As Somali displacement grows, refugee camps report deaths

Briefing Notes, 22 July 2011

This is a summary of what was said by UNHCR spokesperson Melissa Fleming to whom quoted text may be attributed at the press briefing, on 22 July 2011, at the Palais des Nations in Geneva.

Every day, an average of 1,000 desperate people arrive in Mogadishu seeking help after fleeing famine stricken regions in the South.

Our latest figures show that in July alone, more than 20,000 people have been displaced into Mogadishu in search of assistance. More than half came from Lower Shabelle, one of the regions where famine was declared on Wednesday. Another 2,800 were originated from the Bakool region, whose southern area has also been struck by famine. A further 6,100 people were displaced from the Bay region while almost 1,000 people were displaced from Middle Shabelle.

In response, UNHCR on Wednesday distributed 2,500 emergency assistance packages to internally displaced people in the Dharkenley district of south-west Mogadishu. Delivered through a UNHCR partner, the distribution benefited 15,000 people, identifying and targeting newly-arrived IDPs and vulnerable households such as female-headed families. Each package comprises a UNHCR tarpaulin for shelter, three blankets, a sleeping mat, two jerry cans and a full kitchen set (cooking pots, cutlery etc) and utensils. UNHCR plans to distribute an additional 7,500 packages in the coming weeks.

Throughout Somalia, UNHCR is working to better target aid to the neediest people in areas affected by famine, drought and conflict.

While aid is slowly tricking into Somalia, the outflow of hungry and war-weary refugees is continuing at a high rate. In Kenya's Dadaab camps, we are still receiving about 1,500 new Somali refugees every day, totalling some 60,000 new arrivals so far this year. In total, Kenya has received more than 100,000 Somalis so far this year. In Ethiopia, the Dollo Ado border area is seeing daily arrivals in the hundreds, with over 74,000 arrivals since January. In total, Ethiopia has received a total of nearly 78,000 Somalis so far this year.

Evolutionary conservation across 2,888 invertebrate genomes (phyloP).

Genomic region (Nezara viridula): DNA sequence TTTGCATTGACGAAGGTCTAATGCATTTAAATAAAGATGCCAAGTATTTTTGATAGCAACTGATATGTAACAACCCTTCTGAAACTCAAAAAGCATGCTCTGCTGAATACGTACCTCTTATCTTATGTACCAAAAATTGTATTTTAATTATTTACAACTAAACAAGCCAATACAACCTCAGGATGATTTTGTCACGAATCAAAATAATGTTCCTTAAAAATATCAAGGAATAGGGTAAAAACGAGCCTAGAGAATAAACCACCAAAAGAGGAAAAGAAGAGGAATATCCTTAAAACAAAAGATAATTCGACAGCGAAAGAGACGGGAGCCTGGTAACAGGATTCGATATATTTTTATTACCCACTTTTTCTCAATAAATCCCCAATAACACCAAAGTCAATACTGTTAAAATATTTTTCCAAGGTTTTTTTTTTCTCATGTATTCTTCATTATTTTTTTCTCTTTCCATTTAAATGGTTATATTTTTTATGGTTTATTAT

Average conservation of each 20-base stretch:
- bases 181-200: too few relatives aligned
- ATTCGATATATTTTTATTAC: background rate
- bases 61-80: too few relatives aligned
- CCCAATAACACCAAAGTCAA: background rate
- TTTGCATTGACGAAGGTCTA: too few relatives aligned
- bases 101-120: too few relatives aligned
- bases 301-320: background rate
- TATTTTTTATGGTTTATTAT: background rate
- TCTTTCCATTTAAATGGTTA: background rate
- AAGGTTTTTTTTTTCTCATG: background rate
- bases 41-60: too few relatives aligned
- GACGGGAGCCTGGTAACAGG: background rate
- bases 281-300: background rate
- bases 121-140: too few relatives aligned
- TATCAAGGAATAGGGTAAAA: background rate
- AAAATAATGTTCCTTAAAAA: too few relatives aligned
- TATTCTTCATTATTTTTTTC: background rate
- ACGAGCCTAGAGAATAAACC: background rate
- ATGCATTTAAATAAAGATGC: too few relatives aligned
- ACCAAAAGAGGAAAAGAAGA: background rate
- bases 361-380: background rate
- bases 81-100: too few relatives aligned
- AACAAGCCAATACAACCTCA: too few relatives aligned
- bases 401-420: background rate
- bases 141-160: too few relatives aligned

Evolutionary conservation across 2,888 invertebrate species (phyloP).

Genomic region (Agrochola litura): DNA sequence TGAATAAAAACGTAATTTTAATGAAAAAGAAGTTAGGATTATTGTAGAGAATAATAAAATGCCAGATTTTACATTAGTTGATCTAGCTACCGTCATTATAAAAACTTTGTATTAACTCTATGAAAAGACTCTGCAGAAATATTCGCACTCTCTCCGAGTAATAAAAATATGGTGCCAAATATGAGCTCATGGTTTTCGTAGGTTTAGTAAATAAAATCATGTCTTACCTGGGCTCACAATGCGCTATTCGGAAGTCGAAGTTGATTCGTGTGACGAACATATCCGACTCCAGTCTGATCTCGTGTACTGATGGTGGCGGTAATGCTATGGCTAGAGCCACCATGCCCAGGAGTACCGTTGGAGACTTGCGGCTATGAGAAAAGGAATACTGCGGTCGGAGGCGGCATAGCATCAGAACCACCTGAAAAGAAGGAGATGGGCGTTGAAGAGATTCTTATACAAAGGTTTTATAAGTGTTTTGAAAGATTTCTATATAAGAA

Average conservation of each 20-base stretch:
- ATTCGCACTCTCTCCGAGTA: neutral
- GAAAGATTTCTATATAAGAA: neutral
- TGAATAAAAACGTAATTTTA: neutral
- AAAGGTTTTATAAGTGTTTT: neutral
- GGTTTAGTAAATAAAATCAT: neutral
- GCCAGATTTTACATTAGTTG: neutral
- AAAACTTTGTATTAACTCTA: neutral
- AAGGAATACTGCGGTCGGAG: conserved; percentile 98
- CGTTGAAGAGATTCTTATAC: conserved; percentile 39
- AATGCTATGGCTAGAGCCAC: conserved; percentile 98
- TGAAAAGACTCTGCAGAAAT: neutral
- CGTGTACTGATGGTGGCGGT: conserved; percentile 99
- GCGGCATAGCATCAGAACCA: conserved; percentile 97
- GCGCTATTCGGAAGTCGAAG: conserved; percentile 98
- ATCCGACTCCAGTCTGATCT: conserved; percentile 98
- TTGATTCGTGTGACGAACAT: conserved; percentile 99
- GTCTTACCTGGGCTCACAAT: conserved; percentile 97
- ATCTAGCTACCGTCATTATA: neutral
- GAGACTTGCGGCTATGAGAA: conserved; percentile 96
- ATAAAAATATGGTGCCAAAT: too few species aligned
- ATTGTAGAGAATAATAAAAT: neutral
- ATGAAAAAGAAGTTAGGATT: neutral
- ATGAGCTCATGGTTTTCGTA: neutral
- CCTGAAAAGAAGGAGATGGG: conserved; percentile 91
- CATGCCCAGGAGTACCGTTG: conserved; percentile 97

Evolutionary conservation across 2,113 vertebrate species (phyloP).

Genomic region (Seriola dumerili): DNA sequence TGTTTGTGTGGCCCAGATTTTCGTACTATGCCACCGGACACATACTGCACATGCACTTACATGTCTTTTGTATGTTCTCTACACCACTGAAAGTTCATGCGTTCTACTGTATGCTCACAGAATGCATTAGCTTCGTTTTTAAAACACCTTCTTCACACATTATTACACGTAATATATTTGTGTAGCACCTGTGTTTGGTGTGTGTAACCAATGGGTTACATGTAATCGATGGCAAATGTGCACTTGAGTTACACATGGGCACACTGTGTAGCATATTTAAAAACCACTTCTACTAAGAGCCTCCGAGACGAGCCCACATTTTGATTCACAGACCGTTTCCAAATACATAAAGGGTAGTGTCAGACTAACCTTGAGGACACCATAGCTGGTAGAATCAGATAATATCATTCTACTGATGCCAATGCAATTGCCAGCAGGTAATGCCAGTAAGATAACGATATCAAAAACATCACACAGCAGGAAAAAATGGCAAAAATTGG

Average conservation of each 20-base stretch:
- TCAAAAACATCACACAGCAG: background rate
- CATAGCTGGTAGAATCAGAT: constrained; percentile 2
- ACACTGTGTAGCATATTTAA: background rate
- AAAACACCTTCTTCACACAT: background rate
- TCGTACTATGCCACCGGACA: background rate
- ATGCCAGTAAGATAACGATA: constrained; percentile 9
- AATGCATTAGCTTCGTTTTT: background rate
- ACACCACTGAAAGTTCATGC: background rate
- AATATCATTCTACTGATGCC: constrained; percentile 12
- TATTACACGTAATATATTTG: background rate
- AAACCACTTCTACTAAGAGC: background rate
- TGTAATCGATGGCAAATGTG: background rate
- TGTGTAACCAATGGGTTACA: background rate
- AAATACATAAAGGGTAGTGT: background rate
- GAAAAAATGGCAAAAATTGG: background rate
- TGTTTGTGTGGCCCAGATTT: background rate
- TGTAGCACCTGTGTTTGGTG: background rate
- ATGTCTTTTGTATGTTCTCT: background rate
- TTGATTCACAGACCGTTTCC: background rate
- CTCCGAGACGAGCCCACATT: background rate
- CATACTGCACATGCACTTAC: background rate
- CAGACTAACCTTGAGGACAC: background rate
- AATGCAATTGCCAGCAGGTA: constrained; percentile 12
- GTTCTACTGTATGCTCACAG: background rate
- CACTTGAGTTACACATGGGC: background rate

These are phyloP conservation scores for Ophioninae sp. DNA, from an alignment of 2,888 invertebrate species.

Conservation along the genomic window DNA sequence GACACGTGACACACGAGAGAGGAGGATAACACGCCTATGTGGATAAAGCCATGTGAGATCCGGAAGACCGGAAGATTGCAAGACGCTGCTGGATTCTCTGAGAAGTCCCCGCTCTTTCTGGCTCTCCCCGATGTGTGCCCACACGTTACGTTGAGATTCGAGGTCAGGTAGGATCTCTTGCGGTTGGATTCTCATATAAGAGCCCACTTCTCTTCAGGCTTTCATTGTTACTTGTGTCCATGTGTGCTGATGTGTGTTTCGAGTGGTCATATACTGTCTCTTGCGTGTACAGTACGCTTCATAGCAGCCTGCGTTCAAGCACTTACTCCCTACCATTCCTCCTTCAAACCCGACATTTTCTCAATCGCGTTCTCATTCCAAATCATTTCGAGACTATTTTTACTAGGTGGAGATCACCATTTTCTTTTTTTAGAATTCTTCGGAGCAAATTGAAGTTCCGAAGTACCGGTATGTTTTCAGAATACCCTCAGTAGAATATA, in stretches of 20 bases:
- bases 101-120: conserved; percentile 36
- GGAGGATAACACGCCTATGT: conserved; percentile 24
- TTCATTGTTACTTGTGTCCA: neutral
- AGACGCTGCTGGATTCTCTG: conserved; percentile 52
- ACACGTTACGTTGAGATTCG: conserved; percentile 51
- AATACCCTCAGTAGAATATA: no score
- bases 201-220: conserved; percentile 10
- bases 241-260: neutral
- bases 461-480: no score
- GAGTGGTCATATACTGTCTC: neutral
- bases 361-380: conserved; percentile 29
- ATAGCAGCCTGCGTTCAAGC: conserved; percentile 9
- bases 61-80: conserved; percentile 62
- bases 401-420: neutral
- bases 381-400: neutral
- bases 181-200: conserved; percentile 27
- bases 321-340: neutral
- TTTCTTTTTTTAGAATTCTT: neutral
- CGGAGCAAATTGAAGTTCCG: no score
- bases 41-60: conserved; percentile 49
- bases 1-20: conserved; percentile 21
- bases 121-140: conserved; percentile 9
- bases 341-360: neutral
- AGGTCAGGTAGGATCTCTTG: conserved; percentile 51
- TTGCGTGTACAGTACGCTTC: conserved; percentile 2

More than half of them come from the Gedo, Bay and Bakool areas of south-central Somalia. They say they were either pastoralists or farmers fleeing due to the persistent drought, as well as violence that forced them to abandon their farmlands and livestock.

Many refugees are still arriving in bad shape. Once registered, they are given health screenings. The malnourished and people with medical complications are referred to clinics, including for therapeutic feeding.

Nonetheless, these interventions are sometimes too late. On Tuesday, 15 deaths from malnutrition and other diseases were reported in Dollo Ado's Kobe camp. UNHCR staff in Dadaab are also reporting a rise in the number of deaths due to acute malnutrition, particularly among children.

In Dollo Ado, more than half of the young arrivals are acutely malnourished. While those aged under five are the most vulnerable, UNHCR is also concerned about malnutrition among refugees aged five to 18 years. If treated early and correctly, most malnourished children can recover physically. But the new arrivals with severe acute malnutrition seem to take longer than normal to recover, sometimes up to 6 to 8 weeks. This could be because of the horrendous state they are coming in.

At the Dollo Ado transit centre, UNHCR is providing two hot meals a day for more than 11,000 new arrivals living in makeshift tents. Kobe camp, which opened last month, is already full with over 25,000 refugees. A new camp, Hilaweyn, is nearing completion and will hold up to 60,000 people. We expect to begin moving people from the transit centre within the next two weeks.

Overcrowding is a problem in both Dadaab and Dollo Ado. To ease congestion, UNHCR is continuing its airlift of emergency aid, including tents for more than 75,000 people.

In Kenya, the third of five flights carrying nearly 9,000 family tents from UNHCR stockpiles in Kuwait and Pakistan arrived in Nairobi yesterday afternoon. The cargo was off-loaded onto trucks for the day-long drive by convoy to Dadaab refugee camp near the Kenya-Somalia border. Two more flights are scheduled on Saturday and Monday.